Unformatted text preview: COMPOSITES •  Combina0on of two or more individual materials •  Design goal: obtain a more desirable combina0on of proper0es (principle of combined ac/on) –  e.g., low density and high strength Carbon Fiber Boeing 787 Dreamliner Skis Aerospace composites- Desirable properties Low density Stiff Strong Corrosion resistant Abrasion resistant Creep resistant Plywood Composites: Terminology/Classifica0on • COMPOSITE: - - Mul0phase material that is ar0ficially made. • PHASE TYPES: - - Matrix - is con0nuous - - Dispersed - is discon0nuous and surrounded by matrix Composites: Terminology/Classifica0on Schema0c representa0on of various geometrical and spa0al characteris0cs of par0cles of the dispersed phase that may influence the proper0es of composites Concentra0on Distribu0on Size Shape Orienta0on Composites: Terminology/Classifica0on • Matrix phase: - - Purposes are to: Woven fibers - transfer stress to dispersed phase - protect dispersed phase from environment • Dispersed phase: - - Purpose: 0.5 mm - Increase yield stress, creep resistance, fracture toughness, etc - - Types: par0cle, fiber, structural Cross section view 0.5 mm Classifica0on of Composites The following schema0c provides one categoriza0on of composite composi0on and structure. Par0cle Reinforced Composites A)  Large- par0cle composites B) Dispersion- strengthened composites Large Par0cle Composites: polymeric materials to which fillers have been added Copper- tungsten •  Par0cle geometry varies composite •  Par0cles should be equiaxed •  Par0cles should be well dispersed •  A rule- of- mixtures provides an upper and lower bound to physical and mechanical proper0es. Ec (u ) = EmVm + E pV p Ec (l ) = Em E p E pVm + EmV p E – elas0c modulus V – volume frac0on c – composite phase m – matrix phase p – par0culate phase Par0cle Reinforced Composites Concrete is a large- par0cle composite in which both phases are ceramic. It is composed of 60- 80% aggregate filler (par0ally designed to reduce cost). Fillers of different size, sand and gravel, are employed to achieve good packing. Concrete: gravel + sand + cement + water - Why sand and gravel? Sand fills voids between gravel par0cles Reinforced concrete – Reinforce with steel rebar or remesh - increases strength - even if cement matrix is cracked Pre- stressed concrete - Rebar/remesh placed under tension during se]ng of concrete - Release of tension a^er se]ng places concrete in a state of compression - To fracture concrete, applied tensile stress must exceed this compressive stress Post- tensioning – 0ghten nuts to place concrete under compression threaded rod nut Classifica0on of Composites Fiber Reinforced Composites Design goal: produce materials of high strength and s0ffness with reduced weight. Applica0on: Aerospace, automo0ve, spor0ng goods Specific strength: ra0o of tensile strength to specific gravity Specific modulus: ra0o of modulus of elas0city to specific gravity Design parameters: Fiber length (sub- classifica0on) Fiber orienta0on Fiber concentra0on Fiber/matrix composi0on Composites: Fiber Length A critical length (lc) is required to realized enhanced mechanical properties. Below this length, fibers will have no influence on composite performance. * f σd lc = 2τ c The critical length is influenced by the fiber diameter (d) , the ultimate fiber strength (σ*f), and the shear strength between the fiber and its matrix ( c ). τ Composites: Fiber Orienta0on & Concentra0on •  Two extremes: (1) parallel alignment of longitudinal axis (2) completely random •  Continuous fibers (l >> lc) are typically aligned with the longitudinal direction. •  Discontinuous fibers (l << lc) can be aligned, partially aligned, or random. •  The greatest impact on mechanical properties is observed for a uniform orientation. Influence of Fiber Orienta0on & Concentra0on The mechanical properties of aligned fiber composites are highly anisotropic, i.e. they depend strongly on the direction in which they are measured. For stress, applied in the direction of fiber alignment, the longitudinal direction, the fibers are seen to enhance the modulus and strength beyond that of the matrix. Stage I: elastic deformation of both fiber and matrix Stage II: Fiber-elastic Matrix- plastic Polymer Matrix Composites Widely employed, polymer-matrix composites offer superior strength to weight ratios and are found in a variety of applications. Polymer-matrix composites can be categorized as follows: 1.  Glass fiber-reinforced polymer (GFRP) composites 2.  Carbon fiber-reinforced polymer (CFRP) composites 3.  Aramid (aromatic polyamide) fiber-reinforced polymer composites (Kevlar) The selection of both fiber and matrix determine the ultimate composite performance. Design considerations include: •  •  •  •  •  Strength Stiffness Thermal stability Chemical stability Ductility and toughness Metal Matrix Composites In these composites, the matrix is a ductile metal. The composites are designed for use at high temperatures and offer generally superior chemical resistance and oxidative stability over polymer matrix composites. Metalmatrix composites tend to be more expensive than others, and limits relatively their use. Both particulates and fibers are used as the dispersed phase. Note the composition of the fibers listed below. Ceramic Matrix Composites The primary aim of developing composites using ceramics as the matrix is to enhance the fracture toughness. Particulates, fibers, and whiskers have been employed as the dispersed phase. Several mechanisms by which enhancement of fracture toughness have been identified. These include transformation toughening (below) and crack deflection. Classifica0on of Composites Classifica0on of Composites: Structural Particle-reinforced Fiber-reinforced • Laminates - -- stacked and bonded fiber-reinforced sheets - stacking sequence: e.g., 0º/90º - benefit: balanced in-plane stiffness • Sandwich panels -- honeycomb core between two facing sheets - benefits: low density, large bending stiffness Skis face sheet adhesive layer honeycomb Structural Composite Produc0on Methods Pultrusion •  •  •  Con0nuous fibers pulled through resin tank to impregnate fibers with thermose]ng resin Impregnated fibers pass through steel die that preforms to the desired shape Preformed stock passes through a curing die that is –  precision machined to impart final shape –  heated to ini0ate curing of the resin matrix Fig. 16.13, Callister & Rethwisch 8e. Composite Produc0on Methods •  Filament Winding –  Con0nuous reinforcing fibers are accurately posi0oned in a predetermined pajern to form a hollow (usually cylindrical) shape –  Fibers are fed through a resin bath to impregnate with thermose]ng resin –  Impregnated fibers are con0nuously wound (typically automa0cally) onto a mandrel –  A^er appropriate number of layers added, curing is carried out either in an oven or at room temperature –  The mandrel is removed to give the final product Composite Benefits • CMCs: Increased toughness Force particle-reinf • PMCs: Increased E/ρ E(GPa) ceramics 10 3 10 2 PMCs 10 fiber-reinf 1 un-reinf 0.1 0.01 0.1 0.3 Bend displacement 10 -4 • MMCs: ε ss (s-1) Increased creep resistance 6061 Al 10 -6 10 -8 6061 Al w/SiC whiskers 10 -10 20 30 50 σ(MPa) 100 200 metal/ metal alloys polymers 1 3 10 30 Density, ρ [mg/m3] ...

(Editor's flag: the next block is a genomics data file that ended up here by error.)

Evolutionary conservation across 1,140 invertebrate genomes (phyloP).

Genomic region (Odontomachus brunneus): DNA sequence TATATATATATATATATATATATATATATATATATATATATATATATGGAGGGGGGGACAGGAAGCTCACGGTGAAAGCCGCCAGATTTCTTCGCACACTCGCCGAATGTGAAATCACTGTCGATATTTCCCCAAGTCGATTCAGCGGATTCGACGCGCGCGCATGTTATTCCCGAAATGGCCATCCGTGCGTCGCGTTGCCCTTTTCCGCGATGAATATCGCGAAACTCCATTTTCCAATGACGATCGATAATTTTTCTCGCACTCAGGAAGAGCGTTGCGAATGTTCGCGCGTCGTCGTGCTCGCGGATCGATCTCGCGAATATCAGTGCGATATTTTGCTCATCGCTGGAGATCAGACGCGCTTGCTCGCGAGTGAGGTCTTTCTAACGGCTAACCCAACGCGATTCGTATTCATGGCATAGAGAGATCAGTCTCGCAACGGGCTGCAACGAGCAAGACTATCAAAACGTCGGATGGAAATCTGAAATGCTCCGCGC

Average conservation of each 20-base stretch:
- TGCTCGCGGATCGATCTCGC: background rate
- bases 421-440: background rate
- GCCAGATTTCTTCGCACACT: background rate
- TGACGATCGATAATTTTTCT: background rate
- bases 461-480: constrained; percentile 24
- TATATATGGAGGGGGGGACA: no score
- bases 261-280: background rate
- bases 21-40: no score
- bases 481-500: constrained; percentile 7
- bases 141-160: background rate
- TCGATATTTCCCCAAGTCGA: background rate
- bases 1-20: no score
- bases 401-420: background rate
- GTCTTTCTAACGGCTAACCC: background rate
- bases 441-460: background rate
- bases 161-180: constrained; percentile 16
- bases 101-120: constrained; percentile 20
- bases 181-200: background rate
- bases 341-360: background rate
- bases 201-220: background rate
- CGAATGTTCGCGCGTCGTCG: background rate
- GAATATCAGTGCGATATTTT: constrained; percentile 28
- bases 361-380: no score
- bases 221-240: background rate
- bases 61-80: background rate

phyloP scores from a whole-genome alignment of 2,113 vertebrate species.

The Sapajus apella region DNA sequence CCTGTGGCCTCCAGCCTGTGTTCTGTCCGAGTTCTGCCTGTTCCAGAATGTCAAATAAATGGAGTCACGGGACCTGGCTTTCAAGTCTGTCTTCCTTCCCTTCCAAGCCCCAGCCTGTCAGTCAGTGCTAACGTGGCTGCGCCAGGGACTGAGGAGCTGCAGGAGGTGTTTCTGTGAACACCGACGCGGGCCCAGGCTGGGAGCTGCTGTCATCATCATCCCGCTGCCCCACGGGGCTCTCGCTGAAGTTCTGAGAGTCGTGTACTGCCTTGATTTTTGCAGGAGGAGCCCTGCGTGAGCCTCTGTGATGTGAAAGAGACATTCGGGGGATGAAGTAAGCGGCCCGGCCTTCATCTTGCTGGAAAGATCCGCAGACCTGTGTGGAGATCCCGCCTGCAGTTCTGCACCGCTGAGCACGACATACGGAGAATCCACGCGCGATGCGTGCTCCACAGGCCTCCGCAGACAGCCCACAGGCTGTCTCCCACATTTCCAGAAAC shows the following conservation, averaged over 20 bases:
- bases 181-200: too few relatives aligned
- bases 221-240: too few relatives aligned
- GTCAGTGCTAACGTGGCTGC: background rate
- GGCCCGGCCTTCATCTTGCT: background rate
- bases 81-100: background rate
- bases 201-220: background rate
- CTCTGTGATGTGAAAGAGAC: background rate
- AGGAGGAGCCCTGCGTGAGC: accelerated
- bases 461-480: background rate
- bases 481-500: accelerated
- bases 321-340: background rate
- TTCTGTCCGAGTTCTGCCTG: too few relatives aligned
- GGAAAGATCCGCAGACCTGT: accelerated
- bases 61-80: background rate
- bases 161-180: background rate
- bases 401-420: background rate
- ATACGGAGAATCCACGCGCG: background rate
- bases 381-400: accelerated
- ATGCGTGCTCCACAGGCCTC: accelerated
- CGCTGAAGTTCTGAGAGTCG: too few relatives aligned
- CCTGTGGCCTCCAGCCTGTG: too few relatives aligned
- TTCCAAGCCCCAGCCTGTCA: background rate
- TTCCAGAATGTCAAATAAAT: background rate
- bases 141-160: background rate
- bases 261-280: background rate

View Full Document

This note was uploaded on 02/28/2012 for the course EMA 3010 taught by Professor Unknown during the Fall '08 term at University of Florida.

Ask a homework question - tutors are online